I signed up for iTunes Match and have uploaded nearly all of my collection to iCloud. Unfortunately, I have several tracks that have given me the following error:

enter image description here

This thread indicates that I can convert them all to mp3 (even though most are already mp3) and I should be able to upload them to iCloud. However, as pointed out in that thread, this is undesirable because of a) potential loss of quality due to the conversion process, and b) having to make sure that I properly replace the tracks in all associated playlists.

Does anyone know what the underlying cause is? Is there another way to fix the problem?

UPDATE Here's a screenshot of the file info summary, as requested: enter image description here

  • 1
    Right click the song, hit 'Get Info', show us a screenshot of that window. Dec 22, 2011 at 6:08

4 Answers 4


I've got that same CD and iTunes was able to download that track via Match.

It looks like your problem is due to the file's bit rate. Match requires bit rates greater than 96kbps, yours shows 84kbps:


I found this tip for reencoding from within iTunes:


You can change the encoding quality by changing the quality settings in iTunes -> Preferences -> Advanced -> Importing. Reselecting the songs that are at 320, right clicking and hitting Convert to MP3 (Or AAC whatever you use) will reencode them to the lower rates

I believe when you do this, it preserves the original file, but make a backup, anyway - better safe than sorry.

  • Hm, interesting. I used variable bitrate encoding when encoding these years ago, and it looks like that may have ended up making these tracks ineligible for iTunes match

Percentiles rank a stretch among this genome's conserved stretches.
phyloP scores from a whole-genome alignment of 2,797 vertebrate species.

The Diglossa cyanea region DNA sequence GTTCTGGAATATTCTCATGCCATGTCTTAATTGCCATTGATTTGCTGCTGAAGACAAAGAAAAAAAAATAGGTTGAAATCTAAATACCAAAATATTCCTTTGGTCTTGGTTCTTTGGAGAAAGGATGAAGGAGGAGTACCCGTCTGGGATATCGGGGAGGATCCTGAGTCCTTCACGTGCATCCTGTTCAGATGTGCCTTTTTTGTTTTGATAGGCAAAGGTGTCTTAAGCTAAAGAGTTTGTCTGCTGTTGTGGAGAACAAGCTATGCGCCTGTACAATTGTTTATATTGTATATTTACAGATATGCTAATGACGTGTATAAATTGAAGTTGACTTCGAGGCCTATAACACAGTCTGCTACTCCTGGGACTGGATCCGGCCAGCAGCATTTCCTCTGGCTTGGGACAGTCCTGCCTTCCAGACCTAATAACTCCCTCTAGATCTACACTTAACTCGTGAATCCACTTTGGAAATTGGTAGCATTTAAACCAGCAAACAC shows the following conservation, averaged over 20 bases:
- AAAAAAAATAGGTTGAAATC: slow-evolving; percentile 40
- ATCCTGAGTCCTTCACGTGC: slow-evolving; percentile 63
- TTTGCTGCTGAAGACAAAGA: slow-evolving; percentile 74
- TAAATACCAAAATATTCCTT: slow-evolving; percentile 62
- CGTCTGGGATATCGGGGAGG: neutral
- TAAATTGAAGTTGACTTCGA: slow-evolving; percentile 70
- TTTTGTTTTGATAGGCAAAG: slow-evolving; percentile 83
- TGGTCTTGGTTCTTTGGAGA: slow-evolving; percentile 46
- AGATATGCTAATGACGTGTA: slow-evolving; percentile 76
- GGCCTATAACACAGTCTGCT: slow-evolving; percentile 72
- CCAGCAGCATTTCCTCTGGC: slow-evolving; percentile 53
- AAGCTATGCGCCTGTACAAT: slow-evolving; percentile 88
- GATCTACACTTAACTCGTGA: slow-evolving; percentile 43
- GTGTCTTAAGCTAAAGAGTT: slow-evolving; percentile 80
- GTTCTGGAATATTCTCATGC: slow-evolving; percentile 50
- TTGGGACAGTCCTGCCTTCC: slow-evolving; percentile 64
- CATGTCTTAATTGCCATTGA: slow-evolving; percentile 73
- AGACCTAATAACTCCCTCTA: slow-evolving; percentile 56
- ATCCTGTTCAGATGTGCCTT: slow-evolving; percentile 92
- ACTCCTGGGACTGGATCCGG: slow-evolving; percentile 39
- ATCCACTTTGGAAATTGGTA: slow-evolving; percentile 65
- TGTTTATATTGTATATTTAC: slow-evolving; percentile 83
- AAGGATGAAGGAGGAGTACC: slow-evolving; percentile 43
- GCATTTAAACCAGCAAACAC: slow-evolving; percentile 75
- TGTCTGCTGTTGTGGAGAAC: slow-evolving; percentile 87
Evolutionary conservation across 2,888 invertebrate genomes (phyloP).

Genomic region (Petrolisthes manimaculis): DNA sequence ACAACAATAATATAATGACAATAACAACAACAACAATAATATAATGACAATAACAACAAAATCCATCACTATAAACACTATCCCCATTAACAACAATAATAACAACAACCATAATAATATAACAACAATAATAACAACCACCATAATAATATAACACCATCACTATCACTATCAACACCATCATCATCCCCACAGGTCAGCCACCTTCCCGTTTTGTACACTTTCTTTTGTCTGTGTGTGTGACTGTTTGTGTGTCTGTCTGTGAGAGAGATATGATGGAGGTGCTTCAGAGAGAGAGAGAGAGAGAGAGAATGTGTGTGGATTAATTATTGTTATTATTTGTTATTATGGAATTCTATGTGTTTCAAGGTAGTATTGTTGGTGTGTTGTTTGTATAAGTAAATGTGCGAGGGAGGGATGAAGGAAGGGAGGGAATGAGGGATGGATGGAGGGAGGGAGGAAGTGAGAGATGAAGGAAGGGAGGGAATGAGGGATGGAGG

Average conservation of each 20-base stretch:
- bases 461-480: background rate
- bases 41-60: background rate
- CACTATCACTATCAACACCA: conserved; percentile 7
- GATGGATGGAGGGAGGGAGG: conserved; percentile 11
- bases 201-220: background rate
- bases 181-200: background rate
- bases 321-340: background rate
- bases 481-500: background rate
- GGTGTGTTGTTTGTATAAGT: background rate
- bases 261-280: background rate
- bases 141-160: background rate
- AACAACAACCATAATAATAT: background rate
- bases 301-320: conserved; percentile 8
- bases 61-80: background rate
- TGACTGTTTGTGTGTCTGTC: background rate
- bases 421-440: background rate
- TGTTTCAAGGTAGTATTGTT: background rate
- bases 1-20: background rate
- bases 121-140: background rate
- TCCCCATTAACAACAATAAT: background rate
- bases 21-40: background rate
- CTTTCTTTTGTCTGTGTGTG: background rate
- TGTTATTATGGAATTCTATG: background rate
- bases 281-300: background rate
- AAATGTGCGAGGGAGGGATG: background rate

– emmby
    Jan 3, 2012 at 18:53
  • This also works for audiobooks, although if those are in mono, the actual bitrate becomes half of what is specified in encoding settings; for this reason, one has to re-encode mono files with no less than 192 kbps (256 kbps worked for me). Nov 4, 2016 at 19:14

The reason why this particular song is not eligible for iCloud is, that it is compressed with a variable bitrate. And the bitrate at the beginning of the track is less than 96 kbit/s wich is the minimum to be matched bei iTunes Match.

  • Variable bitrate is irrelevant. All that matters is the bitrate reported by iTunes. You can encode an MP3 using VBR at "insane" levels and iTunes Match will accept it just fine. This song just fell under the 96 kbit threshold, that's all.
    – user10355
    Feb 6, 2012 at 22:02
  • 1
    My iTunes shows me a bitrate value for VBR MP3s. The shown level is NOT the VBR level that the MP3 has. For example, I have a 320 kb/s VBR wich starts very slow and silent. The bitrate is shown as about 84 kbit/s (like in the example in the original question). This value was used for matching the iCloud, and that given song failed for iTunes match.
    – Martin
    Feb 7, 2012 at 15:12
  • 1
    Hence: "Variable bitrate is irrelevant. All that matters is the bitrate reported by iTunes."
    – user10355
    Feb 7, 2012 at 20:31

I had the same situation where a selection of my older tracks were marked as ineligible. After some brief investigation I realized it was because I'd bought these using a different iTunes account (I created a new account after I emigrated to a new country). I guess there's nothing I can with these old ones.

  • 3
    What about burning them to CD and reimporting them? Jan 3, 2012 at 22:38

You can also convert the songs to AAC by selecting them and then rightclicking them. You will see the option "Convert to AAC". You will have all songs double now. You can delete the original songs. The converted ones will be eligible for uploading to iCloud.

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